Shocked as Sir Henry was, the truth flashed on him. He lost not a moment
in beckoning to Thompson, and rushing towards the stable. The driver was
still there, conversing with the soldier.

As Sir Henry approached, they evinced involuntary confusion; and the
vetturino - -at once unmanned - fell on his knees, and commenced a

They were dragged into the inn, and the officers of justice were sent for.

Sir Henry Delmé's anxious regards were now directed to his brother.

George had taken a seat near the corpse; and was sternly regarding it with
fixed, steady, and unflinching gaze.

It is certainly very fearful to mark the dead - with pallid
complexion - glazed eye - limbs fast stiffening - and gouts of
blood - standing from out the face, like crimson excrescences on a
diseased leaf.

But it is far more fearful than even this, to look on one, who is bound
to us by the nearest and most cherished ties - with cheek yet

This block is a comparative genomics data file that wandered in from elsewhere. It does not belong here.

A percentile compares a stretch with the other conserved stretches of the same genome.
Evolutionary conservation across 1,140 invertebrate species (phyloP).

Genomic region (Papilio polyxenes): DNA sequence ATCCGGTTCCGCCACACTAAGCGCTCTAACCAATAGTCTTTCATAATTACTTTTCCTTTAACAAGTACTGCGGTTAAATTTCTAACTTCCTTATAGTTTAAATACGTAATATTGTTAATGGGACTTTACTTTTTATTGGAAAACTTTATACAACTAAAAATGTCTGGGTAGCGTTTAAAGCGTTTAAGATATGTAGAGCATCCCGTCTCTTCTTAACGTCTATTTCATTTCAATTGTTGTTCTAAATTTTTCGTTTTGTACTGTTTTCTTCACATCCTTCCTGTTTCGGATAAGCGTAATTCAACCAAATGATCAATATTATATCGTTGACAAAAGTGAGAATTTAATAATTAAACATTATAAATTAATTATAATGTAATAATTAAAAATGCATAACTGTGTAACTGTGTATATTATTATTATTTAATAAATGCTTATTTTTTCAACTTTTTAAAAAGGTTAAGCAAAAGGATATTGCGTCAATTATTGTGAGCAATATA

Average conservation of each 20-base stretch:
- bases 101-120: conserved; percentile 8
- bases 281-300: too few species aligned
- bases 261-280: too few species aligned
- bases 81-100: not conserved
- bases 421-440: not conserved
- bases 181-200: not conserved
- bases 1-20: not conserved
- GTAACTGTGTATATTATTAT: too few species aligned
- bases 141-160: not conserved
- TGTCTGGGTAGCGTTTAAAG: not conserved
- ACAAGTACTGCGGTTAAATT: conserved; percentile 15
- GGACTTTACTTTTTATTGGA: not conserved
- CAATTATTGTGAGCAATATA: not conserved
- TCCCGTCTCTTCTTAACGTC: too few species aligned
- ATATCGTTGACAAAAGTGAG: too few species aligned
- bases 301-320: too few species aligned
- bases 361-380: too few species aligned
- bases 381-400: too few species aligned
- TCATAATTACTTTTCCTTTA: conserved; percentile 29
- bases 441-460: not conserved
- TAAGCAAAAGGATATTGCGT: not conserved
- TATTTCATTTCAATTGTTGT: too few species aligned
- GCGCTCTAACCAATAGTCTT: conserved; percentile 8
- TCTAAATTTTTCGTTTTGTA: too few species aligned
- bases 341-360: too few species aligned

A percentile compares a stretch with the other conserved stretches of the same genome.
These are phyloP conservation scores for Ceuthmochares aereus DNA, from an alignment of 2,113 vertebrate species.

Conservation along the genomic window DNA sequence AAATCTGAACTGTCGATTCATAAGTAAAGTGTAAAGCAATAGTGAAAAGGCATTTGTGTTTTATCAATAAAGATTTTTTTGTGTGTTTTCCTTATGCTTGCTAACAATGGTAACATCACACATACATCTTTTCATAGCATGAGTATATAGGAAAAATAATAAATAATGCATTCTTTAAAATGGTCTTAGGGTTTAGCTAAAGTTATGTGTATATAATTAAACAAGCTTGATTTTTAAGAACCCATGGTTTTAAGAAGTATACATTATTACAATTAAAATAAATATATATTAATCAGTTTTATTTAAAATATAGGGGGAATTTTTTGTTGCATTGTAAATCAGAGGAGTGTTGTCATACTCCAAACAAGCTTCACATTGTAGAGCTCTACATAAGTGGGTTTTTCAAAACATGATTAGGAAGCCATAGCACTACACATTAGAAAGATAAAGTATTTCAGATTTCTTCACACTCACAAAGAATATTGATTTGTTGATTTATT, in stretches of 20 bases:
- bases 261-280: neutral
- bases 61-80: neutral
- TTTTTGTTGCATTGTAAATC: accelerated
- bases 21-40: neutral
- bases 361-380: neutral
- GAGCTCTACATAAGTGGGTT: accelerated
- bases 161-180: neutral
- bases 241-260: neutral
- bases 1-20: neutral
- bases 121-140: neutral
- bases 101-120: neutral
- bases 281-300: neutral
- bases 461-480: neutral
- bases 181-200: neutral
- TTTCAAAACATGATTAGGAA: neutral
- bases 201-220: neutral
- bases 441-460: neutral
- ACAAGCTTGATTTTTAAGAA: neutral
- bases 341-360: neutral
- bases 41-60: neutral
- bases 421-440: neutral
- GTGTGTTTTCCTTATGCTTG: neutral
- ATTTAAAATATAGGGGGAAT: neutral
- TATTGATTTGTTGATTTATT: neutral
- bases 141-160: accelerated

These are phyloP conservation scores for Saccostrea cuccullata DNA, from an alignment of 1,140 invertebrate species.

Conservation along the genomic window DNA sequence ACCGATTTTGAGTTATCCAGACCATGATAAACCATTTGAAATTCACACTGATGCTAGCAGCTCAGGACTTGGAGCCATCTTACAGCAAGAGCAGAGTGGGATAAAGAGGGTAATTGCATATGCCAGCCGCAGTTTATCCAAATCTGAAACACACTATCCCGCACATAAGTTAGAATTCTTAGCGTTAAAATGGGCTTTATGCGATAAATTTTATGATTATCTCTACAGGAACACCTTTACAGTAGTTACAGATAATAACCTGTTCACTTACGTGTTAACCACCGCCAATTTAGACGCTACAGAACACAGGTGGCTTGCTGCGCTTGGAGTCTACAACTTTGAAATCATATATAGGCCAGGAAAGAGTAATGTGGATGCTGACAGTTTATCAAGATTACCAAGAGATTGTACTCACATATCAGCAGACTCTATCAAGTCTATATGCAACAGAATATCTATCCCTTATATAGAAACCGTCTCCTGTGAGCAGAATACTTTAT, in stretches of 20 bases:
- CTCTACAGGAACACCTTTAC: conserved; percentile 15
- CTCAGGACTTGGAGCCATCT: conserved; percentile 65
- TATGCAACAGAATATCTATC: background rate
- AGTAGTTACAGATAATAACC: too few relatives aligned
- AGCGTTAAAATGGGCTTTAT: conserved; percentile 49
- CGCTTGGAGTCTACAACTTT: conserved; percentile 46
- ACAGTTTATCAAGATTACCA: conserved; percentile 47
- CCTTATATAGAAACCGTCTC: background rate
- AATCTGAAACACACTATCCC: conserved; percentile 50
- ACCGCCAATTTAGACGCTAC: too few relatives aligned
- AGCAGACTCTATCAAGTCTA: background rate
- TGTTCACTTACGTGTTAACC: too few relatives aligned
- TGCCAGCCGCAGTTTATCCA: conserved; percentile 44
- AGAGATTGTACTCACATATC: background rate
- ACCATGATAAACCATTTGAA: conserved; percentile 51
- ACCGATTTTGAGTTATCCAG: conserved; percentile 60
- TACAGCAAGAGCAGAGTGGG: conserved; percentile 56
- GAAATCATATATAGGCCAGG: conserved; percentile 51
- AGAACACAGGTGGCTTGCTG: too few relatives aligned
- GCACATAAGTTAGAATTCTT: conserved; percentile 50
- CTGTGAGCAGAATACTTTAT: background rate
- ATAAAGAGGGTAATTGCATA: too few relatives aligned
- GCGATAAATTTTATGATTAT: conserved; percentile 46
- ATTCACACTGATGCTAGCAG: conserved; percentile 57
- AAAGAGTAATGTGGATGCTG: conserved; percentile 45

glowing - expression's flush mantling still - and yet to doubt whether the
intellect, which adorned that frame - the jewel in the casket - hath not for
ever left its earthly tenement.

Chapter VII.

The Vetturini.

"Far other scene is Thrasymene now."

* * * * *

"Fair Florence! at thy day's decline
When came the shade from Appennine,
And suddenly on blade and bower
The fire-flies shed the sparkling shower,
As if all heaven to earth had sent
Each star that gems the firmament;
'Twas sweet at that enchanting hour,
To bathe in fragrance of the Italian clime,
By Arno's stream."

The brothers were detained a few days at Storta; while the Roman police,
who, to do them justice, were active on the occasion, and showed every
anxiety to give the travellers as little trouble as possible - were
investigating the occurrences we have described. It appeared that some
suspicion had previously attached itself to Vittore Santado, and that the
eyes of the police had been on him for some time.

It now became evident, both from his own confession, and subsequent
discoveries, that this man had for years trafficked in the lives and
property of others; - and that the charge connected with George, was one of
the least grave, that would be brought against him.

It was shown that he was an active agent, in aiding the infamous designs